One of the early seeds for Wesabe was a conversation I had several years ago about credit card fraud detection. If you’ve ever gotten a call from your bank or credit card company asking whether some of your recent purchases were legitimate, you’ve seen the effects of fraud detection. These companies run increasingly sophisticated programs to find purchases that look “fishy” for one reason or another. Maybe a purchase took place in one city while you were withdrawing cash in a city across the country. Maybe your card was suddenly used to purchase ten cells phones at once. The fraud detection programs look for patterns of “normal” purchases, and try to find cases where something just doesn’t look right. This helps you, and it helps the card companies (since they bear most of the responsibility for fraud).
The conversation I had was with two people who write this kind of software. They were talking about how intricate the fraud detection programs had become over the years, and how much more effective it has gotten. “It’s really interesting stuff,” one of them said, “to see how patterns form in people’s spending. Patterns of purchases speak volumes.”
At the time I didn’t reply, but what I was thinking was, so, what else can you do with that software? If the patterns of “normal” purchases are that interesting, could you get a lot more out of them than just fraud detection?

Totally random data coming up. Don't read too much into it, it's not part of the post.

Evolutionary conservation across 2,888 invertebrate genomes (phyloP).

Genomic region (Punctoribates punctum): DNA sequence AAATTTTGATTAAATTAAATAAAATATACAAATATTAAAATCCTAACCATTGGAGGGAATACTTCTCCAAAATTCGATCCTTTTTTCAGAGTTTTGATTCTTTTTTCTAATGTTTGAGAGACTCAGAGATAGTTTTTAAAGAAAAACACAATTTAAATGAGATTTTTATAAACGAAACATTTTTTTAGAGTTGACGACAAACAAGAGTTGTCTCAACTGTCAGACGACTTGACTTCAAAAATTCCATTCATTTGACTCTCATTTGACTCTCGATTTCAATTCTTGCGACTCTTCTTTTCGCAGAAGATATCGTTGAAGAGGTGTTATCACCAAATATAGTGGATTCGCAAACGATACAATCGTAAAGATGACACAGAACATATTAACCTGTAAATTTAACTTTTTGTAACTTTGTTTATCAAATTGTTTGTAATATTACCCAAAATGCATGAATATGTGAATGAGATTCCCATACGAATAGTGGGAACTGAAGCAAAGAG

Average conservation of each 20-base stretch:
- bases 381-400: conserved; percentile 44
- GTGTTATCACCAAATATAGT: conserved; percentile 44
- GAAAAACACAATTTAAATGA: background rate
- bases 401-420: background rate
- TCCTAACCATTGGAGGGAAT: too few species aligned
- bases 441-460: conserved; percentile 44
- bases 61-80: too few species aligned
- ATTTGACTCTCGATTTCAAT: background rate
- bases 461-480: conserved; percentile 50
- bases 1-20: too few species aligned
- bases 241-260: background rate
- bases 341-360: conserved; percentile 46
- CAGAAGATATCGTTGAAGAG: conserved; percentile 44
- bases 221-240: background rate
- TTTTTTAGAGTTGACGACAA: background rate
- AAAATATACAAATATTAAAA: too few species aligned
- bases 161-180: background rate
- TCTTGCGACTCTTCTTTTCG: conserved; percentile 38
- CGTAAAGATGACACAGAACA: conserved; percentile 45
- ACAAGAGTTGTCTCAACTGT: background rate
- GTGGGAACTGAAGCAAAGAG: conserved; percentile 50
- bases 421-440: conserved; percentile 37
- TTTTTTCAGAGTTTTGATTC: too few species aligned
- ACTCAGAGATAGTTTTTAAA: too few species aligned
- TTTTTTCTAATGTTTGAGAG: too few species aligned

Of course, banks and credit card companies do just that, and use that data to help set your credit limits and offer you new financial products. Where my thought led me, though, was to the idea of pattern-detection software that could help consumers. Some of the ideas you’ll see in Wesabe are simple beginnings of that process. Now that we’ve been running our software for a few months, I agree with the fraud detection developers: you can learn a lot from looking at patterns of people’s purchases, and I’m happy to say that there’s a huge amount in that data that can help consumers get more for their money.
After all, shouldn’t there be more tools that try to do just that? Help consumers — really help people with their money? It astonishes me sometimes that there aren’t.
Update: There’s a good story on fraud detection software in The Economist this week.